About

Eleanor Kellon, VMD of Equine Nutritional Solutions, Robesonia, Pennsylvania, is one of a handful of experts in the field of applications of nutraceuticals for horses. She is an authority in the field of equine nutrition as well as conditions affecting performance horses. http://www.drkellon.com

Dr. Kellon is the co-owner of the almost 12,000 member Cushing’s and Insulin Resistance group on Yahoo and serves as veterinary advisor to the nonprofit Equine Cushing’s and Insulin Resistance Group, Inc. http://www.ecir.groups.io, http://www.ecirhorse.org.

She is owner of Equine Nutritional Solutions, a nutritional consulting firm which also hosts 16 online courses on nutrition and horse care. Her work has led to unique nutraceutical approaches for horses with skin and respiratory allergies, degenerative as well as injury related tendon and ligament problems, chronic laminitis and performance issues.

She is Staff Veterinarian for Uckele Health & Nutrition, in Michigan, an industry leader in supplement manufacturing which serves their customers with unparalleled innovation, quality and transparency by providing full fact labels, a complete analysis, ingredient list, lot number and a best-if-used-by date on all products. http://www.uckele.com.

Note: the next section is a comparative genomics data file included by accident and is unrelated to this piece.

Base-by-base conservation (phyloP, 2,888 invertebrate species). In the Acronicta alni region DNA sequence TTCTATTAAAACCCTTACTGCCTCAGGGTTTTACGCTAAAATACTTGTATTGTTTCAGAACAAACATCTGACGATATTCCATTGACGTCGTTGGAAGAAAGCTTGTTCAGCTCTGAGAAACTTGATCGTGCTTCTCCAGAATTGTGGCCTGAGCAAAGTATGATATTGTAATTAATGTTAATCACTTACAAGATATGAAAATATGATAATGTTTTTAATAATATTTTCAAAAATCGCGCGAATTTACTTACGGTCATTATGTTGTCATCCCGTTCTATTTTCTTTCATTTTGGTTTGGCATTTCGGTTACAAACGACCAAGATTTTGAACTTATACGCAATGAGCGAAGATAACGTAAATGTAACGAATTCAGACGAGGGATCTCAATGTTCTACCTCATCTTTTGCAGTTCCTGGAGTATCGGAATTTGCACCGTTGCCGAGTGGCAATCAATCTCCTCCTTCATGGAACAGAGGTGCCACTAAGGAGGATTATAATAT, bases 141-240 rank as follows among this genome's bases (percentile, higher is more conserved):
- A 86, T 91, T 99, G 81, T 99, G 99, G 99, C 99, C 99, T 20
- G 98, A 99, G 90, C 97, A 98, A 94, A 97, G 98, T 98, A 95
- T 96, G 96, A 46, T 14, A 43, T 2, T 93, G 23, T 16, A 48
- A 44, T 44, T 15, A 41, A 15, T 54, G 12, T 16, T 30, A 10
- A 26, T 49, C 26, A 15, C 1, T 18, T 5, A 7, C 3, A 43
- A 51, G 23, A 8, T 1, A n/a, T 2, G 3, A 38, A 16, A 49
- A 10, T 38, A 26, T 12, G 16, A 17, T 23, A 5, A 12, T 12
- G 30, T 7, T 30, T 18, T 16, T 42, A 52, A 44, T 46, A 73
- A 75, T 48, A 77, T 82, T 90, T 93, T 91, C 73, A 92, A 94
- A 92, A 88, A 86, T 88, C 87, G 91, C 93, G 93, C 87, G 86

She is past veterinary and contributing editor to John Lyons Perfect Horse and Horse Journal magazines, has written 8 books and thousands of articles on equine nutrition, care and health issues.

Dr. Kellon lives in Pennsylvania with her husband, Andy, a Standardbred trainer, and close to their four children and four grandchildren.

3 Responses to About

  1. Hi. What’s your advice on a changing diet of hay? Often I have to have different sources of hay in the barn. I feed 3 times a day. Should I mix within one feeding (time consuming and difficult)? Feed different sources different feedings? Different days? Does it matter? What’s the best way to transition from one large supplier to another?

    • uckeleequine says:

      The bottom line is it doesn’t matter as long as the horse does not have an digestive distress – e.g. bloating, diarrhea. Hay actually take several days to make their way through the digestive system so what you fed yesterday, and the day before, is still in there so you will get some mixing.

      You are most likely to have trouble when switching to a very different hay, such as from alfalfa to a mature cutting of grass. Try to mix them if that is the case, or at least do alternate feedings during the day. When switching to a new supply always arrange to have enough of the old hay on hand to switch slowly. For example, 25% new hay for first 2 days, then 50% for next two days, etc.

      Dr. Kellon

  2. Robin Anders says:

    Please add me to your email list

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